Things could not be more different today with bottled water available everywhere, in sizes, shapes and standards of quality to suit the needs of all. The explosion in bottled water, now sold almost exclusively in plastic bottles has led to a serious waste problem: water bottles contribute a significant proportion of the 13 billion plastic bottles sold annually in the UK.
Contrary to the general tone of this blog, I cannot but hope for the death of certain objects, not least the plastic drinks bottle. The Observer reports how the installation of new water fountains in London may mark the first step to a serious reduction or indeed ban of plastic water bottles.
In recent years dairy suppliers and a number of supermarkets in Britain have been experimenting with new types of packaging milk, following initiatives in other countries to reduce the use of plastic liquid containers.
The milk industry's flagship scheme to replace plastic milk bottles and plastic coated cardboard is JugIt, a reusable jug and refill pouches. Although this is hardly a return to the almost dead and iconic glass pint milk bottle (please rinse and return), it is a step in the right direction to reduce packaging and lorry journeys.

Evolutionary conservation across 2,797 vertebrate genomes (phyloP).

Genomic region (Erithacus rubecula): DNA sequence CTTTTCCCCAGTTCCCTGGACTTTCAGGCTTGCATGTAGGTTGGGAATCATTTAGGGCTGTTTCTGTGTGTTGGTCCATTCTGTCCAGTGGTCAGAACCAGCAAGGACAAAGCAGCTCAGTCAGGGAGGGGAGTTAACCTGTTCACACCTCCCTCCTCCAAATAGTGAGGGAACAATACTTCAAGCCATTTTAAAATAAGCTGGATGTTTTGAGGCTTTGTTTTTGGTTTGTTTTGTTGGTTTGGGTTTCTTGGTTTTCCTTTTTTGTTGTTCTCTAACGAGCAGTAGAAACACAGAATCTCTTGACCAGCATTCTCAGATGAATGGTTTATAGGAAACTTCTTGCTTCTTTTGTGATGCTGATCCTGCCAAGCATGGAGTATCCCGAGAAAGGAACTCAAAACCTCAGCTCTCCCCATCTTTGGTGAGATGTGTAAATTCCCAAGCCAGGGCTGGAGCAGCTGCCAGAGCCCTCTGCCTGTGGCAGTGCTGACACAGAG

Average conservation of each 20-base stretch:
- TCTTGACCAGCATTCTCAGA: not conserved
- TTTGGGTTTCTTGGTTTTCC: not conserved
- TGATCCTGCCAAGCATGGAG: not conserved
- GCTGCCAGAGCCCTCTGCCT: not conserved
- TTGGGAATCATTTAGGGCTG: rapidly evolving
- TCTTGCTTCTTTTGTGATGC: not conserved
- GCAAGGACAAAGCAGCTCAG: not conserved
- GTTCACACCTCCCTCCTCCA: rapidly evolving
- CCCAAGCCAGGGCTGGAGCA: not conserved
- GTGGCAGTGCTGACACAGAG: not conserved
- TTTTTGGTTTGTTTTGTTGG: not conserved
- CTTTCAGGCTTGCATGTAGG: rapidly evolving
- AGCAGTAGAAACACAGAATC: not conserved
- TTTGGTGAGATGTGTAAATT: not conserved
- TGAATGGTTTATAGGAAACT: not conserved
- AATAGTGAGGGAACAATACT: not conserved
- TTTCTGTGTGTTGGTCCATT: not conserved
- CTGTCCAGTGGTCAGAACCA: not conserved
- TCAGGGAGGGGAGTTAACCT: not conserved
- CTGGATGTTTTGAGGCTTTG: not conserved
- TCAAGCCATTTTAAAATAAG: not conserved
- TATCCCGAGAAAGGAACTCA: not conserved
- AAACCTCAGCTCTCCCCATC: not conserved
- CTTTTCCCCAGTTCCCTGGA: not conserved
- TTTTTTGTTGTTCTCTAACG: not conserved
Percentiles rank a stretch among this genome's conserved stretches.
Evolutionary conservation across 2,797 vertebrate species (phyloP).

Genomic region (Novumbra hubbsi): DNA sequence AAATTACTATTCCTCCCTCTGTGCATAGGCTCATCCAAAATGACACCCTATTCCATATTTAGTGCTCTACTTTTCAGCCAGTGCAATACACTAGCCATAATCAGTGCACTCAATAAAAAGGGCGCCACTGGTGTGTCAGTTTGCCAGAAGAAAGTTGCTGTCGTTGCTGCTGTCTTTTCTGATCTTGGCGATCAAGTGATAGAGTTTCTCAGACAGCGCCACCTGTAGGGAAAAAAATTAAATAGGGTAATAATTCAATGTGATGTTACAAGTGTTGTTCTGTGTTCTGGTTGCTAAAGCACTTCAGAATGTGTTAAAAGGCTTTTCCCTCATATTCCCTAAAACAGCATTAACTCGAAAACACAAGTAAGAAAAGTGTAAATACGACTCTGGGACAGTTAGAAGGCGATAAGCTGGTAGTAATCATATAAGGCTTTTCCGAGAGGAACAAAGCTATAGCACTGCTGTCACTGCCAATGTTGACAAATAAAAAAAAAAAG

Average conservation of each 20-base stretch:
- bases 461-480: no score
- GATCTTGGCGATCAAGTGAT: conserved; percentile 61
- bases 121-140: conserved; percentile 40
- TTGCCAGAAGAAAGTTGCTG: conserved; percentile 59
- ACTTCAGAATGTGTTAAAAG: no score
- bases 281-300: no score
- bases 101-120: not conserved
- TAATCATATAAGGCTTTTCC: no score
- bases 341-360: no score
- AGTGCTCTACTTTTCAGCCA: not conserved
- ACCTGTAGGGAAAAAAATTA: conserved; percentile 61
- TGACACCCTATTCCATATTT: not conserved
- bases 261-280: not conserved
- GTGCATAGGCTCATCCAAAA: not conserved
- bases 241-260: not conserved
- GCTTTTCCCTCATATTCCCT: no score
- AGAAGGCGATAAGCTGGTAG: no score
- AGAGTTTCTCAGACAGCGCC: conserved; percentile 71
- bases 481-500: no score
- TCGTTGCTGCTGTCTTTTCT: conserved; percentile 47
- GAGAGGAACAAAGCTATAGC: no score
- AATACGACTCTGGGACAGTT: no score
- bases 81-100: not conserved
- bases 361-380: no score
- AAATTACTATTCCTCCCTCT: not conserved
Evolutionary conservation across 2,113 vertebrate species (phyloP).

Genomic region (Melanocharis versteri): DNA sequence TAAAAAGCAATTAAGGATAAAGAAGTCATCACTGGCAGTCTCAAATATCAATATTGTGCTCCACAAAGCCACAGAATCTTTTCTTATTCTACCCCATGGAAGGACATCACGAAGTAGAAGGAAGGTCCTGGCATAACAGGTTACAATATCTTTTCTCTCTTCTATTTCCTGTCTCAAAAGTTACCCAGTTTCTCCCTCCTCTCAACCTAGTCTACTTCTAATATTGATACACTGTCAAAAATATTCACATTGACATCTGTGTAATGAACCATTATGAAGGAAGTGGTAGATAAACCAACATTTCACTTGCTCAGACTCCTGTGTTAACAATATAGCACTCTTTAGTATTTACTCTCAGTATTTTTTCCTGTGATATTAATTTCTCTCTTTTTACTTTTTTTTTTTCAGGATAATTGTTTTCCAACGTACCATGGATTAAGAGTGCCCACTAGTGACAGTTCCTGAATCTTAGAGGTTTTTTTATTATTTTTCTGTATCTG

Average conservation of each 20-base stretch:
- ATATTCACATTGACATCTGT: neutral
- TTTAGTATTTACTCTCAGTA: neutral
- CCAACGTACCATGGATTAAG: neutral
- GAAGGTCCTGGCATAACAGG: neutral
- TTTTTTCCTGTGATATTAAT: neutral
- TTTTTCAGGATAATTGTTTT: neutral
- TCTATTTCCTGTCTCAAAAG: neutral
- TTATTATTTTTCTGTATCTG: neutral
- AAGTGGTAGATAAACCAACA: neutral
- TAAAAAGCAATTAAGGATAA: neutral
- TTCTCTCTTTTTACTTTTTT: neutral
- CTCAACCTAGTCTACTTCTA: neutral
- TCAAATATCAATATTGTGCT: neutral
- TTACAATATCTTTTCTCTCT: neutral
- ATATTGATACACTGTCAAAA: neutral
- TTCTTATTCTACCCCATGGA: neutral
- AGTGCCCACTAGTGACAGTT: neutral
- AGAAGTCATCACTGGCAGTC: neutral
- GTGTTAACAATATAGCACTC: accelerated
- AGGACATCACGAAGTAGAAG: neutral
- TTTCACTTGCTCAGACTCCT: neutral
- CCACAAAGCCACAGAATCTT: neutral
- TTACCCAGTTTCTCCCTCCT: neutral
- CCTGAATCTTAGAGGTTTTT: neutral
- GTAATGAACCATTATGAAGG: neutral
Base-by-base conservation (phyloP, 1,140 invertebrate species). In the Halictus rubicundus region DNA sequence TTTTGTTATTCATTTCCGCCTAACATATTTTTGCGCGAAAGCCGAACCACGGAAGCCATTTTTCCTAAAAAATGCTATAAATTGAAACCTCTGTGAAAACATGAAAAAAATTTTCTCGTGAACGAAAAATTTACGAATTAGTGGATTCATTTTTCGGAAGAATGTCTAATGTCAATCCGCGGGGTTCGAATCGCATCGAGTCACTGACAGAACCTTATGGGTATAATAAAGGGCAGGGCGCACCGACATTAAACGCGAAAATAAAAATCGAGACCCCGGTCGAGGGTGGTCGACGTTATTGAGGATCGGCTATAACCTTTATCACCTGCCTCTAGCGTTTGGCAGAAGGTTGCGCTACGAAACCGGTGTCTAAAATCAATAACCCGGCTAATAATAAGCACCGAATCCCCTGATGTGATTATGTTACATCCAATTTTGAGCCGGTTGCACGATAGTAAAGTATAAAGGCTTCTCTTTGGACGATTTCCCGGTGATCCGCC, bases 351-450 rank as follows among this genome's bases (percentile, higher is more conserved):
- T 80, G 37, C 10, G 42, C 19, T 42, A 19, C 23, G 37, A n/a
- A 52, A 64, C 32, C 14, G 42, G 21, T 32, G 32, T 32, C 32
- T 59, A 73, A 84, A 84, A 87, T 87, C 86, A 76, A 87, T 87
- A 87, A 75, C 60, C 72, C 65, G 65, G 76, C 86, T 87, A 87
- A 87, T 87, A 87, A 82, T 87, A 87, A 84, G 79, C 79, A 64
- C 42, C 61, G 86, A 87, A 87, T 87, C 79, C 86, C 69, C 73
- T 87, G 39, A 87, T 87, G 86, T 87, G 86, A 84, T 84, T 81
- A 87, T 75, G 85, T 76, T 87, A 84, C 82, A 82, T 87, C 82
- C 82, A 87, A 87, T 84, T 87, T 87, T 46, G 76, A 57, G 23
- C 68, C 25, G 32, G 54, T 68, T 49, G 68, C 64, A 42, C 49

The mineral water lobby seems more reluctant to rethink the plastic bottle. As the Observer report on London water fountains suggests, bottled water companies will resort to any tactic to ensure consumption of their lucrative liquid does not decline.
The introduction of new water fountains in a bid to discourage the purchase of bottled water should be applauded, however, it is unfortunate that the thirsty will be charged for the privilege to drink from one of these new machines. This fits into the terrible logic of a certain international beverage conglomerate that sees clean water not as a fundamental right, but a product to be marketed and sold.
For some time drinking fountains have been disappearing from streets and parks, and charges will only further hasten their decline. While I look forward to writing the obituary for the plastic bottle, I fear that of the drinking fountain will come first.